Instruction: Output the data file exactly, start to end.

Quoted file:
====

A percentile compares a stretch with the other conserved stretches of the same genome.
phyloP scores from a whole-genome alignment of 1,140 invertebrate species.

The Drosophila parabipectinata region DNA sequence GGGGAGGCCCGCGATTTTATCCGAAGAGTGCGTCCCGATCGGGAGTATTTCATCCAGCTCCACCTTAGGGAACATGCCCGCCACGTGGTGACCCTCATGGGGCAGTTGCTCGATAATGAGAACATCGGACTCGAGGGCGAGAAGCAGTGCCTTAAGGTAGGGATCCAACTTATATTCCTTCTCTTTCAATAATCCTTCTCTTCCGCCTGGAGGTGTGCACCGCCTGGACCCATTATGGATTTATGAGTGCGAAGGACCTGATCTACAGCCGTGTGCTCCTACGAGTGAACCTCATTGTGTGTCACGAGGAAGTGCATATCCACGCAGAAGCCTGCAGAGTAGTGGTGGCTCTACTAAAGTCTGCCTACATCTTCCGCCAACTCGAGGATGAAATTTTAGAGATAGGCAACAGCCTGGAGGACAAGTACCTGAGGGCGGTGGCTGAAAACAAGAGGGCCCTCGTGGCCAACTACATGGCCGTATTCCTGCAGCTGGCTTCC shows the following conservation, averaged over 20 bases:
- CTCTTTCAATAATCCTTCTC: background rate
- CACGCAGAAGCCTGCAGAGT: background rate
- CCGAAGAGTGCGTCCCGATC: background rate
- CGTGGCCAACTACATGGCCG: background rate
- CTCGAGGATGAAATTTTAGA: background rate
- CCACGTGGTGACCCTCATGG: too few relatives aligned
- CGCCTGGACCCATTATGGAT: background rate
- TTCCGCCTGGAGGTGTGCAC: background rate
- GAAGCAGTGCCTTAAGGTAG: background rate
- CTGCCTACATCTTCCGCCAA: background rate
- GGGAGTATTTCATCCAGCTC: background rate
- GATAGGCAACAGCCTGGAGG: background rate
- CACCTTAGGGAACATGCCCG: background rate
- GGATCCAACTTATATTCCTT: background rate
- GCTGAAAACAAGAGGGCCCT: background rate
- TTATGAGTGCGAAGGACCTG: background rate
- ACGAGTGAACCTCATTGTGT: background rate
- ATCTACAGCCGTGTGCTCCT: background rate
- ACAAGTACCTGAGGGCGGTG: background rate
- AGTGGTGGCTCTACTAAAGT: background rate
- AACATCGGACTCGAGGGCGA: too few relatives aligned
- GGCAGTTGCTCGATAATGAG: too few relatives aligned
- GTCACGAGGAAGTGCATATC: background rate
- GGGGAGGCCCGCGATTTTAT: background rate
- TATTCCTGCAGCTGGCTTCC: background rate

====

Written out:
A percentile compares a stretch with the other conserved stretches of the same genome.
phyloP scores from a whole-genome alignment of 1,140 invertebrate species.

The Drosophila parabipectinata region DNA sequence GGGGAGGCCCGCGATTTTATCCGAAGAGTGCGTCCCGATCGGGAGTATTTCATCCAGCTCCACCTTAGGGAACATGCCCGCCACGTGGTGACCCTCATGGGGCAGTTGCTCGATAATGAGAACATCGGACTCGAGGGCGAGAAGCAGTGCCTTAAGGTAGGGATCCAACTTATATTCCTTCTCTTTCAATAATCCTTCTCTTCCGCCTGGAGGTGTGCACCGCCTGGACCCATTATGGATTTATGAGTGCGAAGGACCTGATCTACAGCCGTGTGCTCCTACGAGTGAACCTCATTGTGTGTCACGAGGAAGTGCATATCCACGCAGAAGCCTGCAGAGTAGTGGTGGCTCTACTAAAGTCTGCCTACATCTTCCGCCAACTCGAGGATGAAATTTTAGAGATAGGCAACAGCCTGGAGGACAAGTACCTGAGGGCGGTGGCTGAAAACAAGAGGGCCCTCGTGGCCAACTACATGGCCGTATTCCTGCAGCTGGCTTCC shows the following conservation, averaged over 20 bases:
- CTCTTTCAATAATCCTTCTC: background rate
- CACGCAGAAGCCTGCAGAGT: background rate
- CCGAAGAGTGCGTCCCGATC: background rate
- CGTGGCCAACTACATGGCCG: background rate
- CTCGAGGATGAAATTTTAGA: background rate
- CCACGTGGTGACCCTCATGG: too few relatives aligned
- CGCCTGGACCCATTATGGAT: background rate
- TTCCGCCTGGAGGTGTGCAC: background rate
- GAAGCAGTGCCTTAAGGTAG: background rate
- CTGCCTACATCTTCCGCCAA: background rate
- GGGAGTATTTCATCCAGCTC: background rate
- GATAGGCAACAGCCTGGAGG: background rate
- CACCTTAGGGAACATGCCCG: background rate
- GGATCCAACTTATATTCCTT: background rate
- GCTGAAAACAAGAGGGCCCT: background rate
- TTATGAGTGCGAAGGACCTG: background rate
- ACGAGTGAACCTCATTGTGT: background rate
- ATCTACAGCCGTGTGCTCCT: background rate
- ACAAGTACCTGAGGGCGGTG: background rate
- AGTGGTGGCTCTACTAAAGT: background rate
- AACATCGGACTCGAGGGCGA: too few relatives aligned
- GGCAGTTGCTCGATAATGAG: too few relatives aligned
- GTCACGAGGAAGTGCATATC: background rate
- GGGGAGGCCCGCGATTTTAT: background rate
- TATTCCTGCAGCTGGCTTCC: background rate